Research in Outdoor Education


One of the key issues in the field of adventure education is determining the lasting value of adventure experiences after a program ends and participants return to life at home (e.g., McAvoy, Holman, Goldenberg, Klenowsky, 2006; Wolfe & Samdahl, 2005). While anecdotal reports regarding life-changing and transformative experiences through adventure program participation are common, very few studies have examined the impacts of adventure education programs months or years . after completion. One of the main challenges of documenting and studying learning transfer in adventure education, is that most of the transfer content and contexts would be termed "far transfer," which means that the content (what is transferred) and context (when and where the context is learned) of acquisition are distal from the content and context of application ( cf. Barnett & Ceci, 2002).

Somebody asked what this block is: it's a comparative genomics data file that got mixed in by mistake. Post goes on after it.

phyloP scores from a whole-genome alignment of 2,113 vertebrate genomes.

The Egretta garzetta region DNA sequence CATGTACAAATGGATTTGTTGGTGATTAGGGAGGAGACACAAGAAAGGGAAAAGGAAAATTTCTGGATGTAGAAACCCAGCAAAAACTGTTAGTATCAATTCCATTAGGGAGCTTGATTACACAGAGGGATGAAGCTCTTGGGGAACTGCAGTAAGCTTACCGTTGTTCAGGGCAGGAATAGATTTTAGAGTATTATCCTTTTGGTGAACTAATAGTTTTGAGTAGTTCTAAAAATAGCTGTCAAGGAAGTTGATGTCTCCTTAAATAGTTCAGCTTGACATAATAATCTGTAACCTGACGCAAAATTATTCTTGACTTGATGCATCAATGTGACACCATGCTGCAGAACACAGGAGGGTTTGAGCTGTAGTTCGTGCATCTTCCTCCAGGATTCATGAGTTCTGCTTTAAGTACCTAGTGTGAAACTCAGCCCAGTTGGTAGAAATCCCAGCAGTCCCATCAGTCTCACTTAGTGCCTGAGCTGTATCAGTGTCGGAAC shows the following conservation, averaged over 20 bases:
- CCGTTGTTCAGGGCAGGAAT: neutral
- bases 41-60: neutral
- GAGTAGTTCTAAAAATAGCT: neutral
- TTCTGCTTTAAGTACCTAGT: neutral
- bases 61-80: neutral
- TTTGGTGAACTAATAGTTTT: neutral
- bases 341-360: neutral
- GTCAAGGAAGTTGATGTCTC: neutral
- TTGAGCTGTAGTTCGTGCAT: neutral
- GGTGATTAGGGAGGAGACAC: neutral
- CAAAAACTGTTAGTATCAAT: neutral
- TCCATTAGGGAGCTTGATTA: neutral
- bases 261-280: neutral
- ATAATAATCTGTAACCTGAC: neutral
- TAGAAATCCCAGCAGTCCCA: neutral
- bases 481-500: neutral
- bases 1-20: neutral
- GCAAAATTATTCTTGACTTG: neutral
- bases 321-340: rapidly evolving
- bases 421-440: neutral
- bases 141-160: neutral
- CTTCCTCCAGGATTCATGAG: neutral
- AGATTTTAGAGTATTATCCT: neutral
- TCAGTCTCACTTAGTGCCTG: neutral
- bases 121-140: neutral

Much of the research on transfer in outdoor education has examined the retention of targeted program outcomes after· program completion. For example, Hammitt, Freimund, Watson, Brod, and Monz (1995) examined responsible environmental behavior after program participation, and Paxton and McAvoy (2000) looked at self-efficacy development and retention six months post­-program. Few studies have examined impacts years after program completion, and those that did examine this topic commonly used interviews with small samples. One such study examined the impact of a 35-day wilderness expedition three years post-course and reported that, while some lessons from the program did not apply easily, others did, including self-awareness, respect for different others, and ability to make changes and confront challenges (Miller, 2001). In another small sample study, Gass, Garvey, and Sugarman (2003) found that wilderness orientation participants attributed outcomes of challenging previous assumptions, stronger peer relationships, and general long-term positive impacts to program participation 17 year later. Therefore, the general aim of this manuscript is to examine the potential impacts of participation in an adventure education program years after program completion through a multi-method approach and adding a quantitative approach to the typical type of inquiry of learning transfer in adventure education.